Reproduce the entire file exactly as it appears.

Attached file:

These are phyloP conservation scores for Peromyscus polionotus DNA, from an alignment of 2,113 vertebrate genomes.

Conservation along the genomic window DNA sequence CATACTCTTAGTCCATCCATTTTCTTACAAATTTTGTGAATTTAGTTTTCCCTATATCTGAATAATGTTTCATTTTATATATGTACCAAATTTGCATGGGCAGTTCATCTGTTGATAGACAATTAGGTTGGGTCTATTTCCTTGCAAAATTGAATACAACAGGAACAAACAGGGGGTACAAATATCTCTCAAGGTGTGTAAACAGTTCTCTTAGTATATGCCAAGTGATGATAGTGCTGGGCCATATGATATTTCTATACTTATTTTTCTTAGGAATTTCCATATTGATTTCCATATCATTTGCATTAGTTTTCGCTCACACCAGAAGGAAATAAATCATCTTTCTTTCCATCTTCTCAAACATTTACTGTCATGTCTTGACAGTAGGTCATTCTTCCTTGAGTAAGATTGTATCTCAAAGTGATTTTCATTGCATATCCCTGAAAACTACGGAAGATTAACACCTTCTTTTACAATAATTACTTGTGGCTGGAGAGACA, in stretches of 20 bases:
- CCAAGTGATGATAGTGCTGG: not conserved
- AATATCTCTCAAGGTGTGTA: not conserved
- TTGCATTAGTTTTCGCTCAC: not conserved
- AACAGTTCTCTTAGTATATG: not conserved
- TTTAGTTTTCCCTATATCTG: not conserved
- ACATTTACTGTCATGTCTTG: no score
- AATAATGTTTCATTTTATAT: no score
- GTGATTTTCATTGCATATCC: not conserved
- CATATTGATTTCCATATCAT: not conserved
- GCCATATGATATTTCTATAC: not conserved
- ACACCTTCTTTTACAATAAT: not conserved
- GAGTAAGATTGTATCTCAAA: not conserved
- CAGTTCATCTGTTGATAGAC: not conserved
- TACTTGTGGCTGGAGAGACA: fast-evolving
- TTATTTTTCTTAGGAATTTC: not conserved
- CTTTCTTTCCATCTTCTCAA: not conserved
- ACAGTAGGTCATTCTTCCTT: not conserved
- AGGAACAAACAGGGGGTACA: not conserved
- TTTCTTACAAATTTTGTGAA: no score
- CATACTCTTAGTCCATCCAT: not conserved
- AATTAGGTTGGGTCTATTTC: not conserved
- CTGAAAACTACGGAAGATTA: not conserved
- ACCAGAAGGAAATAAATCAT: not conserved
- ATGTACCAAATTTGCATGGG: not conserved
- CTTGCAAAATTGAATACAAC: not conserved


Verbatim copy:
These are phyloP conservation scores for Peromyscus polionotus DNA, from an alignment of 2,113 vertebrate genomes.

Conservation along the genomic window DNA sequence CATACTCTTAGTCCATCCATTTTCTTACAAATTTTGTGAATTTAGTTTTCCCTATATCTGAATAATGTTTCATTTTATATATGTACCAAATTTGCATGGGCAGTTCATCTGTTGATAGACAATTAGGTTGGGTCTATTTCCTTGCAAAATTGAATACAACAGGAACAAACAGGGGGTACAAATATCTCTCAAGGTGTGTAAACAGTTCTCTTAGTATATGCCAAGTGATGATAGTGCTGGGCCATATGATATTTCTATACTTATTTTTCTTAGGAATTTCCATATTGATTTCCATATCATTTGCATTAGTTTTCGCTCACACCAGAAGGAAATAAATCATCTTTCTTTCCATCTTCTCAAACATTTACTGTCATGTCTTGACAGTAGGTCATTCTTCCTTGAGTAAGATTGTATCTCAAAGTGATTTTCATTGCATATCCCTGAAAACTACGGAAGATTAACACCTTCTTTTACAATAATTACTTGTGGCTGGAGAGACA, in stretches of 20 bases:
- CCAAGTGATGATAGTGCTGG: not conserved
- AATATCTCTCAAGGTGTGTA: not conserved
- TTGCATTAGTTTTCGCTCAC: not conserved
- AACAGTTCTCTTAGTATATG: not conserved
- TTTAGTTTTCCCTATATCTG: not conserved
- ACATTTACTGTCATGTCTTG: no score
- AATAATGTTTCATTTTATAT: no score
- GTGATTTTCATTGCATATCC: not conserved
- CATATTGATTTCCATATCAT: not conserved
- GCCATATGATATTTCTATAC: not conserved
- ACACCTTCTTTTACAATAAT: not conserved
- GAGTAAGATTGTATCTCAAA: not conserved
- CAGTTCATCTGTTGATAGAC: not conserved
- TACTTGTGGCTGGAGAGACA: fast-evolving
- TTATTTTTCTTAGGAATTTC: not conserved
- CTTTCTTTCCATCTTCTCAA: not conserved
- ACAGTAGGTCATTCTTCCTT: not conserved
- AGGAACAAACAGGGGGTACA: not conserved
- TTTCTTACAAATTTTGTGAA: no score
- CATACTCTTAGTCCATCCAT: not conserved
- AATTAGGTTGGGTCTATTTC: not conserved
- CTGAAAACTACGGAAGATTA: not conserved
- ACCAGAAGGAAATAAATCAT: not conserved
- ATGTACCAAATTTGCATGGG: not conserved
- CTTGCAAAATTGAATACAAC: not conserved